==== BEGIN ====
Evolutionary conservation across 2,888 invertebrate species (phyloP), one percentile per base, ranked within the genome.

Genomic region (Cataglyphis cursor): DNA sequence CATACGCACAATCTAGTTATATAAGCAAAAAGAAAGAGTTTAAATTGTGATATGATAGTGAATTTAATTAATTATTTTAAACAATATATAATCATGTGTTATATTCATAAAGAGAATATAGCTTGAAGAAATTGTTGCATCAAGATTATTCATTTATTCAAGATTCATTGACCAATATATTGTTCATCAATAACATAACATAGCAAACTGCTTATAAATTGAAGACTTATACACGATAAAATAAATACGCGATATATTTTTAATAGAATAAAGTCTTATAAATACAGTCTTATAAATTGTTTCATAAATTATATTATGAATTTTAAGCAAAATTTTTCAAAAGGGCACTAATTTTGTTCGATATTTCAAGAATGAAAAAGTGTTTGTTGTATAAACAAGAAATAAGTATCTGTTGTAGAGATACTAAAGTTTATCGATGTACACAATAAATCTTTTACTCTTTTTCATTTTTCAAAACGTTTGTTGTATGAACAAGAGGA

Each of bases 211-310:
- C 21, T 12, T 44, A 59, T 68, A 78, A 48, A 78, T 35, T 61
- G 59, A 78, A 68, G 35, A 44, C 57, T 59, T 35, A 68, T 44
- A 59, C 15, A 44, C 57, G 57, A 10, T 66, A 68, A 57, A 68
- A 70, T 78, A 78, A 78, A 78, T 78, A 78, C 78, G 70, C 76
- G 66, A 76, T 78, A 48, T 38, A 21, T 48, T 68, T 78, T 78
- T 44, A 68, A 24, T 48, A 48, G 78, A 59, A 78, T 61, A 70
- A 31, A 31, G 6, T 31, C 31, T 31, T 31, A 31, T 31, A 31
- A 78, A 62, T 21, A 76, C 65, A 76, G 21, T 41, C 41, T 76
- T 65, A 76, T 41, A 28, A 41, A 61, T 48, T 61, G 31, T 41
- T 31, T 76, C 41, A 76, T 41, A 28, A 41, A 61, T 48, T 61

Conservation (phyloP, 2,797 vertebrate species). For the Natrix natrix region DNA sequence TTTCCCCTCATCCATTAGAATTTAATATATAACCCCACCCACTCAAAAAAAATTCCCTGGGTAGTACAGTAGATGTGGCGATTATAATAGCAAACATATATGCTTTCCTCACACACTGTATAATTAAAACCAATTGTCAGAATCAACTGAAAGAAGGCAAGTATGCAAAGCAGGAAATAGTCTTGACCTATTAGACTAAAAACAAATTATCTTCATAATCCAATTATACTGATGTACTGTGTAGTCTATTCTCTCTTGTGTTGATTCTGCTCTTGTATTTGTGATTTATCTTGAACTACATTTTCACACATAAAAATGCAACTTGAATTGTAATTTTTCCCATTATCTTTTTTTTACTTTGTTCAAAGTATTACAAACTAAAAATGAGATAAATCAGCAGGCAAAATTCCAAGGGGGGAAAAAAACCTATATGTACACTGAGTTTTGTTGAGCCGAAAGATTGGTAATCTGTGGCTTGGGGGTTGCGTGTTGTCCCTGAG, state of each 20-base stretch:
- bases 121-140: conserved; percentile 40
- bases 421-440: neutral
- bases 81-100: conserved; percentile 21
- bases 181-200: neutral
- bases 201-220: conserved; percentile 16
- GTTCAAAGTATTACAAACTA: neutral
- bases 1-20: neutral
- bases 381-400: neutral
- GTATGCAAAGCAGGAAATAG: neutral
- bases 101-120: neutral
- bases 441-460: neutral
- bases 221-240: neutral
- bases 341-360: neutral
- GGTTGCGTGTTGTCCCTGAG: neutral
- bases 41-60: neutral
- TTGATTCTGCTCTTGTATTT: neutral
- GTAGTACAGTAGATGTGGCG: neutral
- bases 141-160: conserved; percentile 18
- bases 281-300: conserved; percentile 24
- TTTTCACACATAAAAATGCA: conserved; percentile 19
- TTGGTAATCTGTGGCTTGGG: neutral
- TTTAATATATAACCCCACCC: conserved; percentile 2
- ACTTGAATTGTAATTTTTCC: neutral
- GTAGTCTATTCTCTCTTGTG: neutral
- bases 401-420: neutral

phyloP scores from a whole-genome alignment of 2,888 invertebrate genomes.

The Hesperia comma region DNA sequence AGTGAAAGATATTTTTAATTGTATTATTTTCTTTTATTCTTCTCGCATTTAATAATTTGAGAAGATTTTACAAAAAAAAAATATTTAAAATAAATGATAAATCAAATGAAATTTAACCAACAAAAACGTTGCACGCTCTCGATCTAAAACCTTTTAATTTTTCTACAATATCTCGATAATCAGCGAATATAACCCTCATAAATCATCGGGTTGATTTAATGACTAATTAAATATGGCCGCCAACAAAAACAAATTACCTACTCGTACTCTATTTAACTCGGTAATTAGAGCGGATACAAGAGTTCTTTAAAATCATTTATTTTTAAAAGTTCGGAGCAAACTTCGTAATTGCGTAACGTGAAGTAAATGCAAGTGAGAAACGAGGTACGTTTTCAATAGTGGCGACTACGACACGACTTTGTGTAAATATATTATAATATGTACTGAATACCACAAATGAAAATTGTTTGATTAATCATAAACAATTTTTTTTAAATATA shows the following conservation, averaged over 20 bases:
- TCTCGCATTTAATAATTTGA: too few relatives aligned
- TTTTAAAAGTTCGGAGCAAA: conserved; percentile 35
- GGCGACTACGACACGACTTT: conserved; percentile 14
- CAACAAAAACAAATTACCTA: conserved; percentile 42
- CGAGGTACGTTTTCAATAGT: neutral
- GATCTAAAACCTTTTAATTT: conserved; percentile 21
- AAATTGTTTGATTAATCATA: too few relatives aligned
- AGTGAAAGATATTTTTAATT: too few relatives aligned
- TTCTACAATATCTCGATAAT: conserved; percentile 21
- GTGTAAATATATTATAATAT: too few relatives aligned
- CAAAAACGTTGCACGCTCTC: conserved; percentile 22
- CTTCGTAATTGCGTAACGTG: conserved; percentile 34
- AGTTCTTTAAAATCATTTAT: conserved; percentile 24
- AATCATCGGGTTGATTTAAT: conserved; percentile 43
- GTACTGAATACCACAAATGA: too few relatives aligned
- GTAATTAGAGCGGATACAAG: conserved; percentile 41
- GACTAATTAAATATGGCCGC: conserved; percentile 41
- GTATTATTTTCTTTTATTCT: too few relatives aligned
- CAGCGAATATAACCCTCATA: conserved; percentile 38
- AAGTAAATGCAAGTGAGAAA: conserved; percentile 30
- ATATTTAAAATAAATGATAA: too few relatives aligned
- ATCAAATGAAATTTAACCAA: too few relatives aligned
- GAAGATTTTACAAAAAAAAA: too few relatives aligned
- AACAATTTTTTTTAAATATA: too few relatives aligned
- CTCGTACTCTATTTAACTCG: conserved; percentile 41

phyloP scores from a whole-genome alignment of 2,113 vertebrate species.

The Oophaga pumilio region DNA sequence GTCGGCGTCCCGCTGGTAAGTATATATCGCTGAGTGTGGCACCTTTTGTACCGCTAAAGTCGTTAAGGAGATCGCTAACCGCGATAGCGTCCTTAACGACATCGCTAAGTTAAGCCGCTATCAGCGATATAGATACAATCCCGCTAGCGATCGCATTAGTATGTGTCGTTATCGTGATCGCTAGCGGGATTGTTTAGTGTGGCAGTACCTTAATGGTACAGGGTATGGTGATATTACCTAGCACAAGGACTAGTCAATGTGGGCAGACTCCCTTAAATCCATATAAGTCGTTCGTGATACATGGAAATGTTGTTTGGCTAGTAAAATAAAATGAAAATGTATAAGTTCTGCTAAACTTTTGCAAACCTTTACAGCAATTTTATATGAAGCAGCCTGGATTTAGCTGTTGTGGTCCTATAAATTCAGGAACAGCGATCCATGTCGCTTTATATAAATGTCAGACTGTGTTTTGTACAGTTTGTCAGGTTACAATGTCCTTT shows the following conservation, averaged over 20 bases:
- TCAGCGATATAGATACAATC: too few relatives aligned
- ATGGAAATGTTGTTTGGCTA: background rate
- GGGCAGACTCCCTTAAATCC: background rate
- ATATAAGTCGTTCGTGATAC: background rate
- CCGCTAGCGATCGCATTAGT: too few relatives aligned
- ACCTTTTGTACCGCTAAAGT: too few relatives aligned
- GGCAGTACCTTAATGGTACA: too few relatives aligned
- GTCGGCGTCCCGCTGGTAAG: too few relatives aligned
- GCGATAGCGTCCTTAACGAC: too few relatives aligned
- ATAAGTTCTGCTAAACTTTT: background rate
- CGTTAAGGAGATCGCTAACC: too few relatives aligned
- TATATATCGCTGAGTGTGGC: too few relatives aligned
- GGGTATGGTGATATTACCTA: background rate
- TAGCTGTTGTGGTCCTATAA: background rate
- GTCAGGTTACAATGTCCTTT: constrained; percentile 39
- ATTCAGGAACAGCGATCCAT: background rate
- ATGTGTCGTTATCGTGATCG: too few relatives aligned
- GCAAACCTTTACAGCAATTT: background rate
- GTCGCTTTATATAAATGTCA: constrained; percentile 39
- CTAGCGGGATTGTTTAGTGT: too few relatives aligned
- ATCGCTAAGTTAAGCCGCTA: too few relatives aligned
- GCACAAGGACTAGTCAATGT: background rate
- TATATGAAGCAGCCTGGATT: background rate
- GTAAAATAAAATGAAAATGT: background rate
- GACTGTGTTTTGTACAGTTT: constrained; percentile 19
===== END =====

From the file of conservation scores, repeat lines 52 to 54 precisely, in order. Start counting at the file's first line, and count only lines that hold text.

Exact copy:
- CAAAAACGTTGCACGCTCTC: conserved; percentile 22
- CTTCGTAATTGCGTAACGTG: conserved; percentile 34
- AGTTCTTTAAAATCATTTAT: conserved; percentile 24